Signing choirs are emerging as a growing genre of community-based musical performance. Whittaker says a signing choir gives people who might not feel confident in singing vocally (he describes his own singing as a “painful noise”) an opportunity to be part of a choir, and to perform, but using a medium other than the human voice. “Deaf people say that their voice is their hands and their bodies.”
While St Mary’s is blazing a trail in this emerging genre, it’s also clear from Higgins that being in the choir has an educational value for the teenagers on many levels. Not least of these is their “X-factor” confidence: seeing performance as a normal, natural thing, and in front of audiences of thousands. “I have kids who, when they first came here, had no self-esteem, no confidence, and I see them, a year later, full of confidence,” says Higgins.
It also adds depth to their musical education and listening skills. Higgins encourages them to listen to and choose the songs they perform, and then gets them listening to the key rhythms, signing them, devising movements, and even setting up signing “harmonies”. As a result, the teenagers say they are listening to music and sharing tunes with each other far more.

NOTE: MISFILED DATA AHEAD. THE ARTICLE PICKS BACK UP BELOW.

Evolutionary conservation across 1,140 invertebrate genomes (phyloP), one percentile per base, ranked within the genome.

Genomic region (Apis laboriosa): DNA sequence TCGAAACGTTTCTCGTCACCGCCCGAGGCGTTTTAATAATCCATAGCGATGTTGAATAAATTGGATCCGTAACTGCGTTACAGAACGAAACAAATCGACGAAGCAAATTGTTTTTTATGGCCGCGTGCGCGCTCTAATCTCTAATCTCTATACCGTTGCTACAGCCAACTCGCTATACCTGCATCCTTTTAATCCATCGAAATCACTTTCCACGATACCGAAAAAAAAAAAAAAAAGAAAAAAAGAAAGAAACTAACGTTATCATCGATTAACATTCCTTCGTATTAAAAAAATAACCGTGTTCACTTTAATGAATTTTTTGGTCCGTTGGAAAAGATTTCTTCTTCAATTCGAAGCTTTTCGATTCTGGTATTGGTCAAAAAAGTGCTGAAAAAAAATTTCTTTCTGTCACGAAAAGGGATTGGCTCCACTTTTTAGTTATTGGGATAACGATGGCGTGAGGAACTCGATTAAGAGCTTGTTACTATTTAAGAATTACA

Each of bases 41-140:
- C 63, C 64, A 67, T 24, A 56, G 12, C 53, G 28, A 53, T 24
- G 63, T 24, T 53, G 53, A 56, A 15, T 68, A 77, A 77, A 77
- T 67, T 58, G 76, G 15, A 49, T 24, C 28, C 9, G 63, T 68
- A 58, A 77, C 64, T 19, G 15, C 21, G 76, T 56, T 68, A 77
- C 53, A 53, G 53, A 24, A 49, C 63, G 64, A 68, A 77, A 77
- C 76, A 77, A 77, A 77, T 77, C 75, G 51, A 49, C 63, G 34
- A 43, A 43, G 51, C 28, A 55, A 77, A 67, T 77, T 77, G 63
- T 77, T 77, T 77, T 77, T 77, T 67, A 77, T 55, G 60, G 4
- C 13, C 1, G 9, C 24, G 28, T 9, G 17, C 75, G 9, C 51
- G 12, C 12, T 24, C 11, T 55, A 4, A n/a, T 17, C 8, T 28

One of the biggest benefits is in language development. Higgins says understanding abstract meanings in songs doesn’t come anywhere near as naturally to deaf children as those with normal hearing. “While they are in the choir their language is just being opened up. They are looking for the hidden meaning. They are not just looking for the exact meaning of a particular word. They can see the emotion.”
It has filtered through to their understanding of poetry. “Their English teachers have come to me and said you can see that they are thinking more; the feeling from it, the hidden meaning from it. And that’s coming through the music.”